Round-Trip Trading

Round-Trip Trading

The act or practice of two or more companies trading assets or securities back and forth at approximately the same price. For example, Company A may sell securities to Company B and agree to buy them back at the same price at a later time. Round-trip trading creates the impression of a high trading volume, suggesting interest in assets or securities that may not actually be there. It also increases a firm's earnings and expenses without increasing or decreasing its net income. It is a form of market manipulation. See also: Churning.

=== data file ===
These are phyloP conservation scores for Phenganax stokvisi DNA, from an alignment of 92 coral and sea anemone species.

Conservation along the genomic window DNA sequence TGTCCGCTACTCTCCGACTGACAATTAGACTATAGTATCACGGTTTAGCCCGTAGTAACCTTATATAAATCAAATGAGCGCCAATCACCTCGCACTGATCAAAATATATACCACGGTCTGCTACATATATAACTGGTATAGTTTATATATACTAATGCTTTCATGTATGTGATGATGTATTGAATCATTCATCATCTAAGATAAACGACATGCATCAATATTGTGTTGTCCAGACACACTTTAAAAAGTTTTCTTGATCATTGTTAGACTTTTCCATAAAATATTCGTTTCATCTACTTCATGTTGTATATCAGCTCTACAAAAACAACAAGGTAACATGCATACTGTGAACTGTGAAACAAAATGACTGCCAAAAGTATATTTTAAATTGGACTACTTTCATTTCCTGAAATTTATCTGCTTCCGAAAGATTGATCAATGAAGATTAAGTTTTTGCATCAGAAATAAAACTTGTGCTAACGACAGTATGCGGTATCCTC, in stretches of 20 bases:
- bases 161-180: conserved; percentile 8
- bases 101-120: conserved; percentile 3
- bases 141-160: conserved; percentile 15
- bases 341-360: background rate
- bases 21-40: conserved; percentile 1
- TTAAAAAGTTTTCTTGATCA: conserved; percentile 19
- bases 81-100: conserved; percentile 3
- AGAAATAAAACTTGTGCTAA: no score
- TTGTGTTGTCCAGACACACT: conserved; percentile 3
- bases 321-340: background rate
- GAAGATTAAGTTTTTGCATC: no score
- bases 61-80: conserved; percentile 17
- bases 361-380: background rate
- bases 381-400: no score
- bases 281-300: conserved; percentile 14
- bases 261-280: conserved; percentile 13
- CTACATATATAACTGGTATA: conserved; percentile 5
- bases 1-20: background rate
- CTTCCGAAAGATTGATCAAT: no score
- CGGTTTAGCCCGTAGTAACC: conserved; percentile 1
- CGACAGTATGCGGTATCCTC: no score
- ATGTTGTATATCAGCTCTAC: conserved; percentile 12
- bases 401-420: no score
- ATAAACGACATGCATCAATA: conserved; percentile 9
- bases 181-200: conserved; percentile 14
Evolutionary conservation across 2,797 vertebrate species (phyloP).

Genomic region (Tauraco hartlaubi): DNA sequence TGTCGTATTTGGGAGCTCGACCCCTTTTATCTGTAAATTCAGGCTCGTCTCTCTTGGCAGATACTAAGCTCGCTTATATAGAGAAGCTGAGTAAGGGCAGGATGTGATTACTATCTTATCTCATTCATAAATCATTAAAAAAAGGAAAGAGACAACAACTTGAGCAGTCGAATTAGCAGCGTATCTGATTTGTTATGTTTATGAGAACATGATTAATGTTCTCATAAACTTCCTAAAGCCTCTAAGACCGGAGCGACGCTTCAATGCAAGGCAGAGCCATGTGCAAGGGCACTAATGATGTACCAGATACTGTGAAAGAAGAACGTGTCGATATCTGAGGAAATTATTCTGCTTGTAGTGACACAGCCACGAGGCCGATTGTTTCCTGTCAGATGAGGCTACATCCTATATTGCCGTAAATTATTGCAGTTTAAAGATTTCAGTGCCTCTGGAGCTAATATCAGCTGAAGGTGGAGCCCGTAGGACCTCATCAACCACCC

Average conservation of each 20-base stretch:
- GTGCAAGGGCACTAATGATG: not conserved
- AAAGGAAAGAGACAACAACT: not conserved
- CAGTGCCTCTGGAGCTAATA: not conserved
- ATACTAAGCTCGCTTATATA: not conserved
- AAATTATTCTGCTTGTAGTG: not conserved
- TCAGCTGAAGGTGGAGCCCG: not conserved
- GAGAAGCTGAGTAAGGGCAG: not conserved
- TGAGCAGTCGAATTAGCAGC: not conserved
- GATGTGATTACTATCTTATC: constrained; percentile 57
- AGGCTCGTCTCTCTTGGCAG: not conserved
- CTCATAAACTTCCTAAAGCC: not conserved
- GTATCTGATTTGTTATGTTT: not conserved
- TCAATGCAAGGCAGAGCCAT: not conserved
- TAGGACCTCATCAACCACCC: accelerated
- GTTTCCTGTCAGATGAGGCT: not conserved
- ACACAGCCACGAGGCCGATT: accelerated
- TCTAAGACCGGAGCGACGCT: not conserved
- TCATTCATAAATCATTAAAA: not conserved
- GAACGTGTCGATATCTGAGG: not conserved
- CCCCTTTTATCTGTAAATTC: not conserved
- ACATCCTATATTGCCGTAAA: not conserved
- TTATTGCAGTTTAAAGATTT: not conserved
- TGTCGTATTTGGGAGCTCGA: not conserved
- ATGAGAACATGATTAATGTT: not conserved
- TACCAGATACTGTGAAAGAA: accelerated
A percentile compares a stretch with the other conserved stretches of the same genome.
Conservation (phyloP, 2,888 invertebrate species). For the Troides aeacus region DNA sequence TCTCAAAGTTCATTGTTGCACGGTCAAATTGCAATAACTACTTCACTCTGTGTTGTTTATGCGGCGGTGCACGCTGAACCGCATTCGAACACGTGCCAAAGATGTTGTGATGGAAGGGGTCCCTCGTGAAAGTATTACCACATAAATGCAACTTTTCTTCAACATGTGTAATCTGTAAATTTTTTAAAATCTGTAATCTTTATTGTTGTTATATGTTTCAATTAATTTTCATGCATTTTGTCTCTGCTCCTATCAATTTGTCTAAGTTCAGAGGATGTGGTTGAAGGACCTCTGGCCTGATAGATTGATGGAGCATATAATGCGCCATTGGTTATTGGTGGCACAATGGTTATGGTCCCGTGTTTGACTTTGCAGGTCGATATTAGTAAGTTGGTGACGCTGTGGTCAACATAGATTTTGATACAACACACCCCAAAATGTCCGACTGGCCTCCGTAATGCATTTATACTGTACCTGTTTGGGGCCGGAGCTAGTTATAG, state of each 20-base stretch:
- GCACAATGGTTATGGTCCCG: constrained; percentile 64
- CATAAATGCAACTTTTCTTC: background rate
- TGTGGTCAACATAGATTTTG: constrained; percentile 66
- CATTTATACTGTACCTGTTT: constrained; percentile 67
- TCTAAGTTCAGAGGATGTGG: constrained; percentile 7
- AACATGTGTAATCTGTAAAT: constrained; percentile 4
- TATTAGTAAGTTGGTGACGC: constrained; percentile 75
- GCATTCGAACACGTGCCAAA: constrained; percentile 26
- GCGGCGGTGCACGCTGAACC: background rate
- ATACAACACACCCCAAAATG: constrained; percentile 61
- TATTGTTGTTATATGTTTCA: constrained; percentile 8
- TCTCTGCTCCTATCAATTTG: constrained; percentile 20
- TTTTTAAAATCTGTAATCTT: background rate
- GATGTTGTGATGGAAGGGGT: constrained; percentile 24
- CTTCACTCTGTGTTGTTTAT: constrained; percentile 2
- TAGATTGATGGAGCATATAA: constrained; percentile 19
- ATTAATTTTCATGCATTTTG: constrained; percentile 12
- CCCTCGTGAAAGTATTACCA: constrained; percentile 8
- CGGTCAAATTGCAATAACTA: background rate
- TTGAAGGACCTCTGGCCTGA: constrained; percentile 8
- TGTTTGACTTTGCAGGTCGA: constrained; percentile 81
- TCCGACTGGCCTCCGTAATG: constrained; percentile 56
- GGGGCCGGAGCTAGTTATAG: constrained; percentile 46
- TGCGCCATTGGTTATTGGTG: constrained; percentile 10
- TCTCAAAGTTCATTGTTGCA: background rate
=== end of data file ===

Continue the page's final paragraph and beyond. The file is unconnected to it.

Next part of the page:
References in periodicals archive ?
The pressure to boost revenue in what was to be a highly profitable venture led to cheating in its natural gas trading volumes called round-trip trading They weren't alone.
Nymex had charged the company with ten separate counts, including engaging in round-trip trading, and in conduct that was detrimental to the exchange.
CMS, a utility holding company, is currently under scrutiny by the Securities and Exchange Commission for so-called "round-trip trading."